Fostering Relationships: Dealing with a Controlling Boss
Posted Jan 23 2010 1:43pm
How do you deal with a boss who makes decisions and policies that are negatively impacting the work place, but they continue to make them anyway because they have an inflated need for control?
1. Be empathetic. For most of the decisions your boss is making, there is a good and valid reason. Many times, those in leadership know more about the reasons than they are either willing or able to share. However, this isn't an excuse for acting powerless. Make sure to at least ask for the reason(s) behind the policy. You can also request empathy from them. Next time they set a policy that is hindering your ability to do good work, ask them (in a calm, cool and positive tone) for suggestions on how they would operate if they were in your position. Ask them for advice. This gesture will feed their need for power, but also force them to really think about the practical impact of the decision or policy.
2. Ask for changes. Powerful people are just like everyone. They are annoyed by people who challenge their opinions and decisions. However, powerful people also respect those who demonstrate power and have little respect for the weak. Your controlling boss won't enjoy you asking for changes, but they just might respect you for it. If you do it the right way.
3. Embrace risk. There is always a risk when you challenge the system, when you don't just lay down and when you try to take the lead. That is why it is very important to weigh the consequences and make sure it is worth the risk to fight for whatever you want to fight for. Sometimes it is. Sometimes it is not.
4. Start small. If you have a controlling boss, you probably have a list of things you would change if you were in charge. Write down this specific list and prioritize them in order of size of difficulty for your boss to change. Begin requesting changes, but start with the small things. If you win a few small ones, this might give you some "change capital" to use for the larger items; especially if those small changes dramatically improve the performance of your part of the company or organization. Even if you don't get the larger ones changed, you at least made a few changes happen.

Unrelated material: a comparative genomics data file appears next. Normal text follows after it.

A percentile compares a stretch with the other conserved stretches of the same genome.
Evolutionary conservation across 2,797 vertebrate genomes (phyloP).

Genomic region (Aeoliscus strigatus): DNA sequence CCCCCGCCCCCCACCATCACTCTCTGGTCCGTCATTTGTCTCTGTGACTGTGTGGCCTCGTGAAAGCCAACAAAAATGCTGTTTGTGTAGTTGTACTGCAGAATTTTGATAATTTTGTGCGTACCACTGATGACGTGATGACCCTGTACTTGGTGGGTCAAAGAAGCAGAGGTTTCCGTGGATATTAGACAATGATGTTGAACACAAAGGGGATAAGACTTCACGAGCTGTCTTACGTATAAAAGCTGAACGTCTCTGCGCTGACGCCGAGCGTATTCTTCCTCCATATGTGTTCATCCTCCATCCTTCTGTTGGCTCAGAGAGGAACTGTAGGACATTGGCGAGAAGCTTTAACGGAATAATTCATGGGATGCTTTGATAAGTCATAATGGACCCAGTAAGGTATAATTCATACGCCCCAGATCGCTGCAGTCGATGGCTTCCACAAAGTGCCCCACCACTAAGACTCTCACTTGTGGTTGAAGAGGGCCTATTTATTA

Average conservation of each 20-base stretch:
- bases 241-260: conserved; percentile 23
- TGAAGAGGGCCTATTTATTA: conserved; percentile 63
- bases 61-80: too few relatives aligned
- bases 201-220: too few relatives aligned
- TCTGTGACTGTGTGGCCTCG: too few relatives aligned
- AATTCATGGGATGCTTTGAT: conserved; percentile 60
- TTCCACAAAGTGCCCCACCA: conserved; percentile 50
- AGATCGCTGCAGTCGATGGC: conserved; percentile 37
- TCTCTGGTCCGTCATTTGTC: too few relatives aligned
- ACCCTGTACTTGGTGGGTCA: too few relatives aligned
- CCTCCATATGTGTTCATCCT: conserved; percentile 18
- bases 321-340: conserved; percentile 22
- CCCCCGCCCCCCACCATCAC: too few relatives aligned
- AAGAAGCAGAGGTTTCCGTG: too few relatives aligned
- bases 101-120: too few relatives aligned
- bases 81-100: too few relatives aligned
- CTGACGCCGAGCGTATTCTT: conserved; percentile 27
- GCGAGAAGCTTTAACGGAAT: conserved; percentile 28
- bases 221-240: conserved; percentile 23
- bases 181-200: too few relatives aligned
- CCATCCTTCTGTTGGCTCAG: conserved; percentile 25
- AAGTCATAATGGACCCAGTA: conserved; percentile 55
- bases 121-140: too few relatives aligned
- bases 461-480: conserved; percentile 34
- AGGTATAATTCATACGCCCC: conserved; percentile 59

5. Start big. You can also try the reverse strategy. Ask for something big to be changed, but have an "other-pocket request" that is smaller and that you can use if they reject the first one.
6. State the benefits. When you do ask for changes, back up the request with a few clear explanations of how the current way is hurting the organization and a few valid reasons for your requested change. Try your best to leave you and your boss out of it. Speak in terms of the potential upside for the organization.
7. Be an ally. Although difficult to put into practice, your boss is more likely to relinquish control if they learn to trust you more. Trust is a by-product of three things: reputation (I don't know you, but someone I trust does), repetition (you have repeatedly exhibited behavior that makes me trust you) and relationship (I know you and I like you, so I trust you). Many times in a formal organizational structure, it is difficult to earn all three, but that is your goal. The most powerful one of the three is relationship. Find some small and large ways to foster a relationship with your boss. After all, they are human (even if there are times you swear they don't have a belly button).
8. Choose positive responses. Never respond to your boss with sarcasm, cynicism, anger, jealousy or greed. These times require you to be calm, professional and positive. Therefore, don't engage with them when you are filled with a negative emotion. Take a day or two to think about it and chat with them when you have a calm head.
9. Face to face. Even though you need to remain positive, these interactions are certainly not going to all be positive. There will be difficult conversations. One of the reasons why your boss is controlling is because it works. Most people run from conflict and choose not to engage or ask for what they need because are afraid. They don't think its their place. They aren't willing to stomach the consequences. You need to be a stronger leader and be willing to engage in difficult conversations with your boss face to face.
10. Its not personal. This is not true in all cases, but many times the policies and situations your controlling boss has created is a response to their need for perfection (or their need to avoid conflict). It is not about you. So, don't take it personally. Ie - its not that they don't trust you or want to see you fail, they just don't know any other way to lead.
(11. Get a new job. Life is too short to work for a leader who doesn't know how to lead.)